Handbook on Climate Change and Agriculture
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Handbook on Climate Change and Agriculture

Edited by Ariel Dinar and Robert Mendelsohn

This book explores the interaction between climate change and the agriculture sector. Agriculture is essential to the livelihood of people and nations, especially in the developing world; therefore, any impact on it will have significant economic, social, and political ramifications. Scholars from around the world and from various fields have been brought together to explore this important topic.
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Chapter 15: Hydro-economic Modeling to Assess Climate Impact and Adaptation for Agriculture in California

Josué Medellín-Azuara, Richard E. Howitt and Jay R. Lund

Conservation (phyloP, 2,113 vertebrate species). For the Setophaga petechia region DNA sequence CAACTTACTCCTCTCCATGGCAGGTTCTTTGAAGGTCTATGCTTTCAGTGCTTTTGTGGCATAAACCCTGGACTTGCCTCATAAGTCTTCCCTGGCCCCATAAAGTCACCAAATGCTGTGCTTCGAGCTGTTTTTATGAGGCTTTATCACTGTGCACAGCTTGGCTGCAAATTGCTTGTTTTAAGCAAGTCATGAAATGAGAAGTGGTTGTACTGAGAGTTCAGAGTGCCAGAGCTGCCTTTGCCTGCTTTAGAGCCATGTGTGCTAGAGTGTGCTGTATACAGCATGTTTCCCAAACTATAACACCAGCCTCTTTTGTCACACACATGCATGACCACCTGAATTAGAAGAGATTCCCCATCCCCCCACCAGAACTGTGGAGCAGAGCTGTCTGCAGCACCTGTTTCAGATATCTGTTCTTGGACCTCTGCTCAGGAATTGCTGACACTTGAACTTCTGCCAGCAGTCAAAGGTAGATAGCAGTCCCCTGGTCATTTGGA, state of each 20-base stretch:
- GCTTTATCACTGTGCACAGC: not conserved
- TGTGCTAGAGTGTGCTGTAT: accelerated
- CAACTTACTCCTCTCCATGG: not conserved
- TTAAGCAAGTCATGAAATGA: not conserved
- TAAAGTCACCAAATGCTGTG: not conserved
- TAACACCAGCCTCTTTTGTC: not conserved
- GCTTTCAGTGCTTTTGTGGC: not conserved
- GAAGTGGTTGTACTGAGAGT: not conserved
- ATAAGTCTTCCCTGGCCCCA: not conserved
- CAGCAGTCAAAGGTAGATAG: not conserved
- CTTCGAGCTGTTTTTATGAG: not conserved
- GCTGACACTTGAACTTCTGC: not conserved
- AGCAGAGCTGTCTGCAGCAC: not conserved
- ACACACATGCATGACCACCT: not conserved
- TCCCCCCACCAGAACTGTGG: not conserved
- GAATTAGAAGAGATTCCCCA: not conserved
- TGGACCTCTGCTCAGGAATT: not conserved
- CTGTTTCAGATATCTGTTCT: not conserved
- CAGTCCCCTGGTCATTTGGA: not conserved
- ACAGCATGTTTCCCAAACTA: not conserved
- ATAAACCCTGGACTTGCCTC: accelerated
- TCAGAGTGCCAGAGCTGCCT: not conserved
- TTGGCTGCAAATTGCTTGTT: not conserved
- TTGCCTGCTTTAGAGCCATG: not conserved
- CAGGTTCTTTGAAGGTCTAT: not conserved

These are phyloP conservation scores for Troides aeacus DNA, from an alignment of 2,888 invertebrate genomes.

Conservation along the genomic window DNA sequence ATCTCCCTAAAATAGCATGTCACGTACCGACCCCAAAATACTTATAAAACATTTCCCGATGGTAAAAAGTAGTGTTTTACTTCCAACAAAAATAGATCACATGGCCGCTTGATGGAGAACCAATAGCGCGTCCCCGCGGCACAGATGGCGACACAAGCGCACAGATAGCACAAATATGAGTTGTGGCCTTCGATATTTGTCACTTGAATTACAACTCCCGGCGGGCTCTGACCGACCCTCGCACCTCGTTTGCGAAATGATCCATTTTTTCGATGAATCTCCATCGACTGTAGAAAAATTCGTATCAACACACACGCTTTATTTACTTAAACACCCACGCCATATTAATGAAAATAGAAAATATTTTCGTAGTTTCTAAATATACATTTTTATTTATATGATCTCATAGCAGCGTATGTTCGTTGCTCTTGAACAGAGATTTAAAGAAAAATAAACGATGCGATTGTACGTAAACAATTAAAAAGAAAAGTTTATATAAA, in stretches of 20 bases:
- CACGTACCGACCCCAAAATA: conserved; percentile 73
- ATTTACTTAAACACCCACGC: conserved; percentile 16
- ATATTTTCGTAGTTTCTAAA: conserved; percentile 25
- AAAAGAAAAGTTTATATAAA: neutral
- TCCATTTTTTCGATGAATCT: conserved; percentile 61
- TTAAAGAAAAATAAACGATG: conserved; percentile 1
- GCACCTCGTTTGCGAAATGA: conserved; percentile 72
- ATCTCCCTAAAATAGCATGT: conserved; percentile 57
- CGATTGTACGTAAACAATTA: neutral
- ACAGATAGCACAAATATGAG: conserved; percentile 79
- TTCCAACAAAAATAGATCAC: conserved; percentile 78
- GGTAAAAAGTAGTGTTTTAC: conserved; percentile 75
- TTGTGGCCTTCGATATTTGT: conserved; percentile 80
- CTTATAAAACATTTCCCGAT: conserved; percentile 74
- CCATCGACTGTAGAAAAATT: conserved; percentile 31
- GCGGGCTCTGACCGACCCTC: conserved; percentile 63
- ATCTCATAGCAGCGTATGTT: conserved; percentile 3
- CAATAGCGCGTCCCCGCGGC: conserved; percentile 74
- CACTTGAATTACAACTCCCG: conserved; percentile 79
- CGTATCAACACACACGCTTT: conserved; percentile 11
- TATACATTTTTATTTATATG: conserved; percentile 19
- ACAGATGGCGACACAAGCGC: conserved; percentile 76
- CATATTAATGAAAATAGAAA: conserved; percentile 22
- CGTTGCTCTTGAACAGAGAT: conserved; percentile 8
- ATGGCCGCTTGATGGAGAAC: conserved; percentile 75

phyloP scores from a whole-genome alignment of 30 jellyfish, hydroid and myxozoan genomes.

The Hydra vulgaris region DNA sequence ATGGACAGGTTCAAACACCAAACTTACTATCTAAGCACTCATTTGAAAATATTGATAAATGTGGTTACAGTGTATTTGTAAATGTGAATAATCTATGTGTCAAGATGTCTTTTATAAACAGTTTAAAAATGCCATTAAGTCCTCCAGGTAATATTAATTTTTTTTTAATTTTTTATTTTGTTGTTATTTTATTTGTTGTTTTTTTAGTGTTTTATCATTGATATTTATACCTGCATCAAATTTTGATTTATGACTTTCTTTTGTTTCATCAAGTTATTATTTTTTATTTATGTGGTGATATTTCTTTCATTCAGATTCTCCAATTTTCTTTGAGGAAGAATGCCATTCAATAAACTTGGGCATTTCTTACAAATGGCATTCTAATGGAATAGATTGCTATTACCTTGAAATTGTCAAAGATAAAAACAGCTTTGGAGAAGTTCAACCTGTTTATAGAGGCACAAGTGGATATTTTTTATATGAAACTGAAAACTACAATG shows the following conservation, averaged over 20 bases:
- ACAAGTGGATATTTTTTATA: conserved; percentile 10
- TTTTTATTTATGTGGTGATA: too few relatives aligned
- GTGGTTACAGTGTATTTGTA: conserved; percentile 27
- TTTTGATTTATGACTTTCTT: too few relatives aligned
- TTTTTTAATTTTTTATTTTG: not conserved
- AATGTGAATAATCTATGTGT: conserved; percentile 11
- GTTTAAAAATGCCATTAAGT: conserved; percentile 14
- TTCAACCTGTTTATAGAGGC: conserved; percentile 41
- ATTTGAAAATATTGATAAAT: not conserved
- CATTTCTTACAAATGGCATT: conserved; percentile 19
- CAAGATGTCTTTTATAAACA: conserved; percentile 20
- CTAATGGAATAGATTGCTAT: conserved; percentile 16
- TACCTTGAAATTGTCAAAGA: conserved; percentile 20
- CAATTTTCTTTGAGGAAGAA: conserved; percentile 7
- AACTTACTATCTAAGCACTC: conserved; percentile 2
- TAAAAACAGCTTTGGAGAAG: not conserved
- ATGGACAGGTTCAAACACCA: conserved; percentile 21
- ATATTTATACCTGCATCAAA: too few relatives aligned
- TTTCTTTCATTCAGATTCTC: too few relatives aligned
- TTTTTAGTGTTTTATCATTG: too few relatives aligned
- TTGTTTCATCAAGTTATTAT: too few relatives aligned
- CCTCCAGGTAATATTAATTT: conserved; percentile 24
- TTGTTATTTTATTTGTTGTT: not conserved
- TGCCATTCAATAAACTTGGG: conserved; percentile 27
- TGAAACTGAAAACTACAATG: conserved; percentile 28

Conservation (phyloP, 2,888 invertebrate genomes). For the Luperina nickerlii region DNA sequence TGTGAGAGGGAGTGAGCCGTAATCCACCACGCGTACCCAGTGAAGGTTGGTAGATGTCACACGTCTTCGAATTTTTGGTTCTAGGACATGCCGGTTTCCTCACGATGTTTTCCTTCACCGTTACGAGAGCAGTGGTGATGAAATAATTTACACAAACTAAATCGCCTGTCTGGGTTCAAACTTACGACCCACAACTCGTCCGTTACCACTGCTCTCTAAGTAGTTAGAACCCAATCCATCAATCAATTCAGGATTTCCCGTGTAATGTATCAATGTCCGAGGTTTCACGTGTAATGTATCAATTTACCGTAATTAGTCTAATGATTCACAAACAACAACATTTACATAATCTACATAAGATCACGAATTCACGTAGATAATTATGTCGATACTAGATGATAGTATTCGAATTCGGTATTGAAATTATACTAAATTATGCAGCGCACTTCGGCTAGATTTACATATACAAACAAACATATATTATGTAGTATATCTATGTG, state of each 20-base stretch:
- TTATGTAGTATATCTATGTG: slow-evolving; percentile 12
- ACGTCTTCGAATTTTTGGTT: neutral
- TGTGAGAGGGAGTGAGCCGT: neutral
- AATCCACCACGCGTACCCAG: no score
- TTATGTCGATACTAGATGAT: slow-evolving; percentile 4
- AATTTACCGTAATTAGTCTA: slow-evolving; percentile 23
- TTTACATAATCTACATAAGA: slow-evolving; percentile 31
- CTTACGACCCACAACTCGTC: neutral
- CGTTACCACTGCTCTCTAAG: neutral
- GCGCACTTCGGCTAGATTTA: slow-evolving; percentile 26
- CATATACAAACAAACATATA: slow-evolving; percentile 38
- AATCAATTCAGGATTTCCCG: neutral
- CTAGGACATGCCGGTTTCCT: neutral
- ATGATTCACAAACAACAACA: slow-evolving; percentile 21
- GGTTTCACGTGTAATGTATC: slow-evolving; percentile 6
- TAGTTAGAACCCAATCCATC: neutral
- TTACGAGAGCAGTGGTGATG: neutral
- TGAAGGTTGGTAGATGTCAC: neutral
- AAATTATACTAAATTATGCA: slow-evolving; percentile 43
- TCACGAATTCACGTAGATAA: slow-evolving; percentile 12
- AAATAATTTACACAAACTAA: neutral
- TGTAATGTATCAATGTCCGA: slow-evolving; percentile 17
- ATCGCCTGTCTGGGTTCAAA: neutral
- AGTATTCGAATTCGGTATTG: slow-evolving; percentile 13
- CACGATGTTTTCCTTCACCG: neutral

Josué Medellín-Azuara, Richard E. Howitt and Jay R. Lund INTRODUCTION Dry–warm forms of climate change may significantly change water availability and agricultural yields and revenues in many parts of the world by the mid-century. Growing populations will demand more water and, in addition, urban footprint and environmental requirements may impose additional pressures on agricultural water uses. Counteracting factors such as technological improvements and price increases in some agricultural commodities may partially compensate losses to climate change and competing uses. In this chapter, we present and further discuss results from previous studies (Medellín-Azuara et al., in press) on adaptation of agriculture to climate change by mid-century in the midst of growing competing uses and technological change. We use irrigated agriculture in California as our case study. Previous studies on yield change suggest that various forms of climate change may severely affect most crops in California’s Central Valley (Adams et al., 2003; Lobell et al., 2007; Schlenker et al., 2005). We employ the Statewide Agricultural Production (SWAP, http://swap.ucdavis. edu) model, a hydro-economic model for agricultural production in California. SWAP (Howitt et al., 2001) uses positive mathematical programming (Howitt, 1995), which is a deductive method that self-calibrates a base case to observed values of production factors use. Climate warming, technological change and urban footprint changes are introduced to contrast an unchanged historical climate, and to project climate change by 2050 with the 2005 base case for agricultural production. Water deliveries under both historical climate and climate change from larger...

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